Courtney Martin writes that this International Women's Day, we should look at gender inequality in our own communities. Each day this week on TAPPED we will run a profile of an organization doing exactly that.
COLOR, the Colorado Organization for Latina Opportunity and Reproductive Rights, is barely a decade old but is already breaking new ground in Colorado. Their success in the 2008 election was a testament to their innovation, when they helped defeat a slate of ballot initiatives that would have meant setbacks in reproductive rights, worker’s rights, and minority achievement.
At first, COLOR was against Amendment 46, which would have defined an unborn child as a person, which was being challenged by a coalition of traditional reproductive-rights groups. At the same time, COLOR was also concentrated on other amendments that were up for consideration that year—including amendment 48, which would have banned affirmative action in Colorado.
COLOR decided they needed a new strategy that would combine the opposition to the two amendments and would also reach the Latino community on the Amendment 46 issue better than traditional reproductive-rights groups could. Pre-election polling determined that pairing opposition to the two amendments in one campaign translated to an 8 percent jump in opposition, according to Daniel Gonzales, political and reproductive-justice advocacy coordinator with COLOR.
So began a campaign with a truly diverse message, and one that resonated within the group's target communities. Instead of rhetoric about “keeping the government off our bodies,” a typical reproductive-rights message used to defeat anti-abortion initiatives, COLOR named their campaign “Latino families for health and opportunity.” What resulted was a cross-movement coalition that brought together groups working in communities of color, labor unions, immigrant-rights organizations, and reproductive-rights groups, an unprecedented alliance.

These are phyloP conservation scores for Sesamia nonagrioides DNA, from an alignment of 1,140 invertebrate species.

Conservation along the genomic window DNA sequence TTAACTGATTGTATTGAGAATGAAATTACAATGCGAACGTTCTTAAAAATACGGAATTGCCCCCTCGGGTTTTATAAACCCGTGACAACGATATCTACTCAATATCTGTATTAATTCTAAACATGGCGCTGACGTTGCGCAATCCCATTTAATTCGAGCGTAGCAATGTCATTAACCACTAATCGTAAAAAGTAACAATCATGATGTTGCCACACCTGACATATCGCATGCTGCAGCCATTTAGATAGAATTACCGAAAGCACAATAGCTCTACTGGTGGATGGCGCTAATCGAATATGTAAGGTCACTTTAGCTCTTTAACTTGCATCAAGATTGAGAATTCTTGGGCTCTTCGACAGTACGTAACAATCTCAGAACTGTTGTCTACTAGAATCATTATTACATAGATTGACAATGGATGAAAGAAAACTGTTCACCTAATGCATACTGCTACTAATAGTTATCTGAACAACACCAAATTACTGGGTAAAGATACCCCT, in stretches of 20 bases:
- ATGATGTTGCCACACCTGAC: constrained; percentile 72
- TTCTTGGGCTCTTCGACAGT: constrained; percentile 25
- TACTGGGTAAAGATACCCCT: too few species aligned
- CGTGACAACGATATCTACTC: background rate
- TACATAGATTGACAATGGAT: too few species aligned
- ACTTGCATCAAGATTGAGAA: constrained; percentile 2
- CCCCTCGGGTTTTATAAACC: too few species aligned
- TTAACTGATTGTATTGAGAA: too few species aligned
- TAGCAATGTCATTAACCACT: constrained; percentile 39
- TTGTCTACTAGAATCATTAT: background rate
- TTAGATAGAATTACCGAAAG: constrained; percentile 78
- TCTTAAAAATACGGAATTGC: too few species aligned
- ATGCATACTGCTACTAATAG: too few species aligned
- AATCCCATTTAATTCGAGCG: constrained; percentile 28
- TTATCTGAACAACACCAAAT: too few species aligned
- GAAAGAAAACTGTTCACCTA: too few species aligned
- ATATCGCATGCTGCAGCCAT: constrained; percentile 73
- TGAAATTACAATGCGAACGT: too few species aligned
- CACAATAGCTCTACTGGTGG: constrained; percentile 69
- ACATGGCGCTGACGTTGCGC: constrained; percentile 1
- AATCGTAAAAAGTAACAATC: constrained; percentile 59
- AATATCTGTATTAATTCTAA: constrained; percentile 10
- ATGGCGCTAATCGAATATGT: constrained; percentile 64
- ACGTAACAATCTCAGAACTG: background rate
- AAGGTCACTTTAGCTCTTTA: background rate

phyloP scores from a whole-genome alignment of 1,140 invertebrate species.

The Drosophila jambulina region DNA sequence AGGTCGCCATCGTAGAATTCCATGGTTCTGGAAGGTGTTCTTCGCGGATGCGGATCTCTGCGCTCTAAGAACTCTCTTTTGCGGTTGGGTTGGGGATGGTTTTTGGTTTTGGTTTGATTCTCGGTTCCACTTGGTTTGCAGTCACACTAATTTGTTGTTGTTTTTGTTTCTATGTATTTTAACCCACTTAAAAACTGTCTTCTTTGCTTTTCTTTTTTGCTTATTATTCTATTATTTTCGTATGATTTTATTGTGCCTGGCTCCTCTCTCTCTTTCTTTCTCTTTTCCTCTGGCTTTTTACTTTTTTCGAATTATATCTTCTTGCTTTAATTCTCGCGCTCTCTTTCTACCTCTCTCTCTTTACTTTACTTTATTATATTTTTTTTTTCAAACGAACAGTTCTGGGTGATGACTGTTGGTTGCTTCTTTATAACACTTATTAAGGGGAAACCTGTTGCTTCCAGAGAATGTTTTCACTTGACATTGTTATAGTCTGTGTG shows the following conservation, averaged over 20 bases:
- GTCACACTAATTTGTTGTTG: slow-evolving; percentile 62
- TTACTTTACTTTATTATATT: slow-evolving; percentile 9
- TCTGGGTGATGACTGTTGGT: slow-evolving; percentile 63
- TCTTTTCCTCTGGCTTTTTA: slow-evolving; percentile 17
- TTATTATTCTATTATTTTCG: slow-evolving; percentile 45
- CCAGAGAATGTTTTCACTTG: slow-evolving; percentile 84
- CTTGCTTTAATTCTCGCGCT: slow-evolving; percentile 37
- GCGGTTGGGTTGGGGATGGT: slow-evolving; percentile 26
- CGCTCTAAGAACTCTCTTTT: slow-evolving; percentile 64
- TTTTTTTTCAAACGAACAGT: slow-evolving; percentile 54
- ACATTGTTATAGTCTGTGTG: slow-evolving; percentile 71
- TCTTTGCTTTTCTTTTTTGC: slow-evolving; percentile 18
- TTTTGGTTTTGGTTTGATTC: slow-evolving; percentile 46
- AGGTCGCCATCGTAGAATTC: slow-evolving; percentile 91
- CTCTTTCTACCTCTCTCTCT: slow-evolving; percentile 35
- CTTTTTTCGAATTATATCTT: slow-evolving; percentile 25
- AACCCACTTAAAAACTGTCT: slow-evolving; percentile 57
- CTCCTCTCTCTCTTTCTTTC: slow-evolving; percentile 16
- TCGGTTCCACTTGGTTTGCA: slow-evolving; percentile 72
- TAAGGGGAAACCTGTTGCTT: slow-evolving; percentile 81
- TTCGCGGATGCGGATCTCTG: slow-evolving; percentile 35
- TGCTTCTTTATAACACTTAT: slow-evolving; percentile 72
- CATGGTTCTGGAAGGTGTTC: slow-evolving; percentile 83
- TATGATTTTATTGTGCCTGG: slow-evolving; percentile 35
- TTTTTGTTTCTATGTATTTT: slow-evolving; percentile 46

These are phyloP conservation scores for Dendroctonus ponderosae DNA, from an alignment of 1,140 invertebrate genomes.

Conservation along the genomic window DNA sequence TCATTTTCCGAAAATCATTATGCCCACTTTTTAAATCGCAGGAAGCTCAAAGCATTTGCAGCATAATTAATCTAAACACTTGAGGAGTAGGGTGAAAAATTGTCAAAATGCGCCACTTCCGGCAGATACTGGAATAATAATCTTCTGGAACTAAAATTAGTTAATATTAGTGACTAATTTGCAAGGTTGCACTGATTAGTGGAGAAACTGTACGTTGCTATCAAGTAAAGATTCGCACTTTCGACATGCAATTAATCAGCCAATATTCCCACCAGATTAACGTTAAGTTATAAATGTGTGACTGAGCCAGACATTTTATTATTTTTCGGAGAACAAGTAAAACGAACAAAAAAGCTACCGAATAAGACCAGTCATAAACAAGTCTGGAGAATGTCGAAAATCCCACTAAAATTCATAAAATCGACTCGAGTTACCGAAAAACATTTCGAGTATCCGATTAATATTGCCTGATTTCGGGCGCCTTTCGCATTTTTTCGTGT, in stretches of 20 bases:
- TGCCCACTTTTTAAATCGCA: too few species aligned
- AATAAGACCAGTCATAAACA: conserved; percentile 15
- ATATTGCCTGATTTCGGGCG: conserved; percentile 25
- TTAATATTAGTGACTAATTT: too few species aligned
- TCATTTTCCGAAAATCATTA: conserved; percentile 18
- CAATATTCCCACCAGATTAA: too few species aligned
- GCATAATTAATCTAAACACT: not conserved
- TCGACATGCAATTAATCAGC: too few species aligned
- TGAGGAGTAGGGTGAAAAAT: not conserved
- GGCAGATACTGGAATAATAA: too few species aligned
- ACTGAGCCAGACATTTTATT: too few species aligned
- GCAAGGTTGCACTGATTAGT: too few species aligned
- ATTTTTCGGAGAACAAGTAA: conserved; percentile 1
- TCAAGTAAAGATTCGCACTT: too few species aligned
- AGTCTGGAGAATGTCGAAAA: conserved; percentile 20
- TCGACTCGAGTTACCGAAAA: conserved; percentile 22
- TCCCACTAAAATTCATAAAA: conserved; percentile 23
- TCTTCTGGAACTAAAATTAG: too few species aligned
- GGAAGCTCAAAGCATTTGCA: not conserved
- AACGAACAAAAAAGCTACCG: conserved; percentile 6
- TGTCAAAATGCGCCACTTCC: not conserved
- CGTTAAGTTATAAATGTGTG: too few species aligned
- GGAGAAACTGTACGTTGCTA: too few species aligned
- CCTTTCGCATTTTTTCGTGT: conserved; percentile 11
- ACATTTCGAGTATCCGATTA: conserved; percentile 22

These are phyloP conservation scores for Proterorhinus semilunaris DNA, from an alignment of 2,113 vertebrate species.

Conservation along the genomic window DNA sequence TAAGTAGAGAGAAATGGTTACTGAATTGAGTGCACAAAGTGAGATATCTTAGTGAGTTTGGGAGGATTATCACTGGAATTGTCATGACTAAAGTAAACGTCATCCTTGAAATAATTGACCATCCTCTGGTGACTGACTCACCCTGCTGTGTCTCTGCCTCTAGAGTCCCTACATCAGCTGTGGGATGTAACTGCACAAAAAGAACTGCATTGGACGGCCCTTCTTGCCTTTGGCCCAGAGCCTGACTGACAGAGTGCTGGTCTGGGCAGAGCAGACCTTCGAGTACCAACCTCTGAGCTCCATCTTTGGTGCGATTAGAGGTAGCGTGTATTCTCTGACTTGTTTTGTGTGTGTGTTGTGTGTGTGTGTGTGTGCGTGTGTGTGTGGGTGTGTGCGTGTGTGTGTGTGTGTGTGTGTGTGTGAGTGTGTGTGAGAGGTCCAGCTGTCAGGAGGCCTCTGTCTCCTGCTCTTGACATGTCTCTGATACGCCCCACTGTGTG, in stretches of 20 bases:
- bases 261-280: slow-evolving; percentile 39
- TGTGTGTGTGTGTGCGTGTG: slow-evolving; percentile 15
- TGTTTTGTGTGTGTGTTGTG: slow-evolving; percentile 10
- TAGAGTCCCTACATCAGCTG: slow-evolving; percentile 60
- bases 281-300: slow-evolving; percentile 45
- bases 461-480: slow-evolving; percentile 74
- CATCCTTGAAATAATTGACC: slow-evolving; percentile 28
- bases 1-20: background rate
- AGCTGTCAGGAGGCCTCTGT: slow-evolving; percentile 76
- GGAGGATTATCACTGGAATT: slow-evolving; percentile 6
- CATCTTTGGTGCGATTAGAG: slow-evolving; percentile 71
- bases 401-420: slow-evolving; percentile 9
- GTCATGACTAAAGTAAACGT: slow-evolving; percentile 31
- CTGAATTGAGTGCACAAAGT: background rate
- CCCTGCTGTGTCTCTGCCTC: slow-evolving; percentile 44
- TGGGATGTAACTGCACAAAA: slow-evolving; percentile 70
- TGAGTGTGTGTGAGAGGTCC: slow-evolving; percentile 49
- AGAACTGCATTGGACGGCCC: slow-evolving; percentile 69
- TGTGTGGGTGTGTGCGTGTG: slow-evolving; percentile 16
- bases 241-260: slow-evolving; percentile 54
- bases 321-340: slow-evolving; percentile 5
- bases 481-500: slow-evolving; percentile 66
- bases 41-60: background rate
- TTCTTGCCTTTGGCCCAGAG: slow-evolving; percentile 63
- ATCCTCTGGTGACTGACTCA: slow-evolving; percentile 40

In the last four days leading up to the election, they bundled opposition to even more amendments into the campaign—including three anti-worker amendments. They defeated four of the five amendments that year, and the one that passed was recently deemed unconstitutional. The framework for this campaign platform used by COLOR was reproductive justice—a theoretical underpinning that is defined as being more broadly about women's health than just the abortion issue. Gonzales explained:
[Reproductive justice is] about creating entry points for folks to participate in the work. We have to acknowledge all of a person’s identity and we have to work at the intersections to create long-term change. The reproductive justice framework is an amazing tool to help people get past their silos.
Reproductive justice is gaining popularity among reproductive-rights groups precisely because the ideology allows them to make connections to other issues their constituents care about.
When the staff at COLOR aren’t working on these amendment campaigns, they work on leadership development and sex education programs in Denver public schools. They've seen success in their youth program, Latinas of Vision, which recently campaigned to bring sex education issues into the school board election discussion. Reproductive justice allows COLOR to bring all these elements together into a cohesive but multi-issue strategy. COLOR isn’t the only group using this framework, but their experience in 2008 is a testament to its potential for success in the electoral arena. “It’s not only a more complete analysis; it’s also a winning strategy,” Gonzales said.